USCRI’s Refugee Health Services was established in 2017 to support and develop health and wellness initiatives for refugees.
Promoting health is a crucial part of resettlement. In order to succeed at school or work, you need to take care of your health. Parents need to take care of their health so they can help their children succeed. USCRI helps refugees and other eligible groups lay a solid foundation for a healthy start through its medical screening program.
Through the medical screening program, refugees and other eligible groups in Texas and Missouri get a comprehensive medical exam soon after arriving to the U.S. or when they are eligible. Some people refer to the medical exam as the “domestic health assessment”. During the medical screening a doctor may ask about the patient’s nutritional well-being, reproductive health, mental health, dental health, hearing and vision. The doctor may also order some lab work to test for certain health conditions. When it is needed, the doctor may give the patient medication for treatment.
USCRI partners with local resettlement agencies, federally qualified health centers, local health departments or district hospitals, laboratories, and a pharmaceutical wholesaler to coordinate the medical screening program. Local resettlement agencies refer patients to the screening program clinics to schedule appointments.
USCRI administers the Refugee Medical Assistance (RMA) and Refugee Medical Screening (RMS) funded by the U.S. Department of Health and Human Services (HHS) Office of Refugee Resettlement Refugee (ORR).
What is RMA?
RMA provides up to eight months of health care coverage to certain non-citizens who are considered refugees under the Immigration and Naturalization Act.
What is RMS?
RMS is a health assessment program. The purpose of RMS is to:
- ensure follow-up with medical issues identified in an overseas medical screening;
- identify persons with communicable diseases of potential public health importance;
- enable a refugee to successfully resettle by identifying personal health conditions that, if left unidentified, could adversely impact his or her ability to resettle; and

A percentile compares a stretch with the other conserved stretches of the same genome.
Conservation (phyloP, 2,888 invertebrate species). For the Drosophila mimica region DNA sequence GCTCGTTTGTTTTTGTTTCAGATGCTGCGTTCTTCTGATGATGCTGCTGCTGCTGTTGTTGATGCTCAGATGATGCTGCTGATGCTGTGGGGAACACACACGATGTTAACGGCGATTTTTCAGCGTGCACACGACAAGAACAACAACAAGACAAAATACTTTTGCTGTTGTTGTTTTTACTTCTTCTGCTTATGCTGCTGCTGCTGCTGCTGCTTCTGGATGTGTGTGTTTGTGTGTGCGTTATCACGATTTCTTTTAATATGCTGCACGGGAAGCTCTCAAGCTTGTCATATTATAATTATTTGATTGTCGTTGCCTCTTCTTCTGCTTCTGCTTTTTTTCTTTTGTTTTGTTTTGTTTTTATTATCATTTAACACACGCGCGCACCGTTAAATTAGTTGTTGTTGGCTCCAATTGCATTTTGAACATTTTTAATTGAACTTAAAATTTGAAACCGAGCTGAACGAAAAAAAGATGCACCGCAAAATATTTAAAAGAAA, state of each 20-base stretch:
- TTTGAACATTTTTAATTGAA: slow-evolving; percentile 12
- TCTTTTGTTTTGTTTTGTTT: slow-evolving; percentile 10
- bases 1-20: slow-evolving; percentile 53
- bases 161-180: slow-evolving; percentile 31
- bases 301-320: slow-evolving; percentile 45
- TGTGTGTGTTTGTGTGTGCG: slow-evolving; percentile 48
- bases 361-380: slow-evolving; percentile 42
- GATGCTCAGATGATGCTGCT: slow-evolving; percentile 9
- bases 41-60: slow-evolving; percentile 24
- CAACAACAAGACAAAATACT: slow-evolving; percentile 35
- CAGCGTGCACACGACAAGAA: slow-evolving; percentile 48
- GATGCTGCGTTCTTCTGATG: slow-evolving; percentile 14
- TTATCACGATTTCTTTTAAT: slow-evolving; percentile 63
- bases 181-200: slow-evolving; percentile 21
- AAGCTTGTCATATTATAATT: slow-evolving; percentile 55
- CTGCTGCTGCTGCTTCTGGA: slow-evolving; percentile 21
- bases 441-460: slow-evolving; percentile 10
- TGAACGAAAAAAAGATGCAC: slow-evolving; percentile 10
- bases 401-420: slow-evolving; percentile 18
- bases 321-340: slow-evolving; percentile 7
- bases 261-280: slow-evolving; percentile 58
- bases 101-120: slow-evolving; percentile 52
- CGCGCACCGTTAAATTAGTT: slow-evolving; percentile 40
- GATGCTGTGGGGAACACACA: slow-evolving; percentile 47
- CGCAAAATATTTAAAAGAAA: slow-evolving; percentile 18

- refer refugees to primary care providers for ongoing health care. USCRI administers the RMS Program in Missouri and Texas.
What is the Unaccompanied Refugee Minors (URM) and Special Immigrant Juveniles (SIJS) Program?
In addition, USCRI administers the Unaccompanied Refugee Minors (URM) and Special Immigrant Juvenile (SIJS) programs in two states. The URM program ensures that eligible unaccompanied minors receive health services, while the SIJS program secures appropriate care for juveniles with a SIJS status. USCRI administers the URM Program in Texas and the SIJS Program in Michigan.
What is the Texas Refugee Wellness Program?
RHS also operates the Texas Refugee Wellness Program. This program carries out programs and activities that address refugee risk factors, build capacity for behavioral health providers working with refugees, and strengthen mental health partnerships in Texas communities where refugees resettle.
What is the Mental Health Awareness Training?
In 2018, RHS initiated the Mental Health Awareness Training Program. Through this program, USCRI Texas works with local immigrant and refugee populations to raise awareness about mental health and available resources.
REFUGEE HEALTH RESOURCES
USCRI Refugee Health Program Offices
USCRI Refugee Health Services, Arlington, VA: 703-310-1130
USCRI Missouri Field Office, St. Louis, MO: 314- 656-7003
USCRI Tennessee Field Office, Nashville, TN: 615-852-6922
USCRI Texas Field Office, Austin, TX: 512-256-3310
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